Variation of Parameters

For the differential equation

the method of undetermined coefficients works only when the coefficients ab, and c are constants and the right‐hand term dx) is of a special form. If these restrictions do not apply to a given nonhomogeneous linear differential equation, then a more powerful method of determining a particular solution is needed: the method known as variation of parameters.

The first step is to obtain the general solution of the corresponding homogeneous equation, which will have the form

where y 1 and y 2 are known functions. The next step is to vary the parameters; that is, to replace the constants c 1 and c 2 by (as yet unknown) functions v 1x) and v 2x) to obtain the form of a particular solution y of the given nonhomogeneous equation:

The goal is to determine these functions v 1 and v 2. Then, since the functions y 1 and y 2 are already known, the expression above for y yields a particular solution of the nonhomogeneous equation. Combining y with y hthen gives the general solution of the non‐homogeneous differential equation, as guaranteed by Theorem B.

Since there are two unknowns to be determined, v 1 and v 2, two equations or conditions are required to obtain a solution. One of these conditions will naturally be satisfying the given differential equation. But another condition will be imposed first. Since y will be substituted into equation (*), its derivatives must be evaluated. The first derivative of y is

Now, to simplify the rest of the process—and to produce the first condition on v 1 and v 2—set

This will always be the first condition in determining v 1 and v 2the second condition will be the satisfaction of the given differential equation (*).

Example 1: Give the general solution of the differential equation y″ + y = tan x.

Since the nonhomogeneous right‐hand term, d = tan x, is not of the special form the method of undetermined coefficients can handle, variation of parameters is required. The first step is to obtain the general solution of the corresponding homogeneous equation, y″ + y = 0. The auxiliary polynomial equation is  whose roots are the distinct conjugate complex numbers m = ± i = 0 ± 1 i. The general solution of the homogeneous equation is therefore

Now, vary the parameters c 1 and c 2 to obtain

Differentialtion yields

Nest, remember the first condition to be imposed on v 1 and v 2:

that is,

This reduces the expression for y′ to

so, then,

Substitution into the given nonhomogeneous equation y″ + y = tan x yields

Therefore, the two conditions on v 1 and v 2 are

To solve these two equations for v 1′ and v 2′, first multiply the first equation by sin x; then multiply the second equation by cos x:

Substituting v 1′ = sin x back into equation (1) [or equation (2)] then gives

Now, integrate to find v 1 and v 2 (and ignore the constant of integration in each case):

and

Therefore, a particular solution of the given nonhomogeneous differential equation is

Combining this with the general solution of the corresponding homogeneous equation gives the general solution of the nonhomogeneous equation:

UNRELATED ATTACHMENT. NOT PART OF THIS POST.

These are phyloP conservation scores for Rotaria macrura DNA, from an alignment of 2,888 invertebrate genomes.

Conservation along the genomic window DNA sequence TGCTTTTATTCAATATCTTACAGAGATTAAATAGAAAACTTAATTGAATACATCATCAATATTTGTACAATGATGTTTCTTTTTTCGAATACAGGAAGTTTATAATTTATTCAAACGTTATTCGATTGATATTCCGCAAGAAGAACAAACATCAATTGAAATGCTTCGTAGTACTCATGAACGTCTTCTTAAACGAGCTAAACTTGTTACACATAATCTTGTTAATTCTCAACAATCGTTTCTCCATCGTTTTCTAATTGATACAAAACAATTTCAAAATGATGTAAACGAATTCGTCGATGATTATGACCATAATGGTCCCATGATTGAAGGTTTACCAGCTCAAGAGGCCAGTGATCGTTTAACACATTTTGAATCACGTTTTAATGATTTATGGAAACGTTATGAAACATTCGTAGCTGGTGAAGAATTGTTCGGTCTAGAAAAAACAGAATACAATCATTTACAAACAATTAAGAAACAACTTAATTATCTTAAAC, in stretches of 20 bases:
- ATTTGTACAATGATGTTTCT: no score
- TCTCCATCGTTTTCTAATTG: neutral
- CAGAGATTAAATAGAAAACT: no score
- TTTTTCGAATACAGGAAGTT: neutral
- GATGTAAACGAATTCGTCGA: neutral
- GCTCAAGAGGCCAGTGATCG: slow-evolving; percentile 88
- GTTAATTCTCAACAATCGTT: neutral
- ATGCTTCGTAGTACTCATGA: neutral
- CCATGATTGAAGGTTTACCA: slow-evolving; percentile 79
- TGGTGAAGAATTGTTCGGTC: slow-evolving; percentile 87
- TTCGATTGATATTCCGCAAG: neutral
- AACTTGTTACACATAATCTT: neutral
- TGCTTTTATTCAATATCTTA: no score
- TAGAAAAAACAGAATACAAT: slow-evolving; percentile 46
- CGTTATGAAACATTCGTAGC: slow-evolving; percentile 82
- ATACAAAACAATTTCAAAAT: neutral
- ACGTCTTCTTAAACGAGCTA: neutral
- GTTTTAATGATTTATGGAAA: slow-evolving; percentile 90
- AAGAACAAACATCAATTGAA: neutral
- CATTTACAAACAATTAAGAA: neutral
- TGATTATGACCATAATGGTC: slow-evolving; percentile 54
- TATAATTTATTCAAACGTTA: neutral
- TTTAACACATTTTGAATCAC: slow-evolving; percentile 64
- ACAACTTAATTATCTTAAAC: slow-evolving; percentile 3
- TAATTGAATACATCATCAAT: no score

In general, when the method of variation of parameters is applied to the second‐order nonhomogeneous linear differential equation

with y = v 1xy 1 + v 2xy 2 (where y h c 1 y 1 +c 2 y 2 is the general solution of the corresponding homogeneous equation), the two conditions on v 1 and v 2 will always be

So after obtaining the general solution of the corresponding homogeneous equation ( y h c 1 y 1 + c 2 y 2) and varying the parameters by writing y = v 1 y 1 + v 2 y 2, go directly to equations (1) and (2) above and solve for v 1′ and v 2′.

Example 2: Give the general solution of the differential equation

Because of the In x term, the right‐hand side is not one of the special forms that the method of undetermined coefficients can handle; variation of parameters is required. The first step requires obtaining the general solution of the corresponding homogeneous equation, y″ – 2 y′ + y = 0:

Varying the parameters gives the particular solution

and the system of equations (1) and (2) becomes

Cancel out the common factor of e x in both equations; then subtract the resulting equations to obtain

Substituting this back into either equation (1) or (2) determines

Now, integrate (by parts, in both these cases) to obtain v 1 and v 2 from v 2′ and v 2′:

Therefore, a particular solution is

Consequently, the general solution of the given nonhomogeneous equation is

Example 3: Give the general solution of the following differential equation, given that y 1 = x and y 2 = x 3 are solutions of its corresponding homogeneous equation:

Since the functions y 1 = x and y 2 = x 3 are linearly independent, Theorem A says that the general solution of the corresponding homogeneous equation is

Varying the parameters c 1 and c 2 gives the form of a particular solution of the given nonhomogeneous equation:

where the functions v 1 and v 2 are as yet undetermined. The two conditions on v 1 and v 2 which follow from the method of variation of parameters are

which in this case ( y 1 = x, y 2 = x 3a = x 2d = 12 x 4) become

Solving this system for v 1′ and v 2′ yields

from which follow

Therefore, the particular solution obtained is

and the general solution of the given nonhomogeneous equation is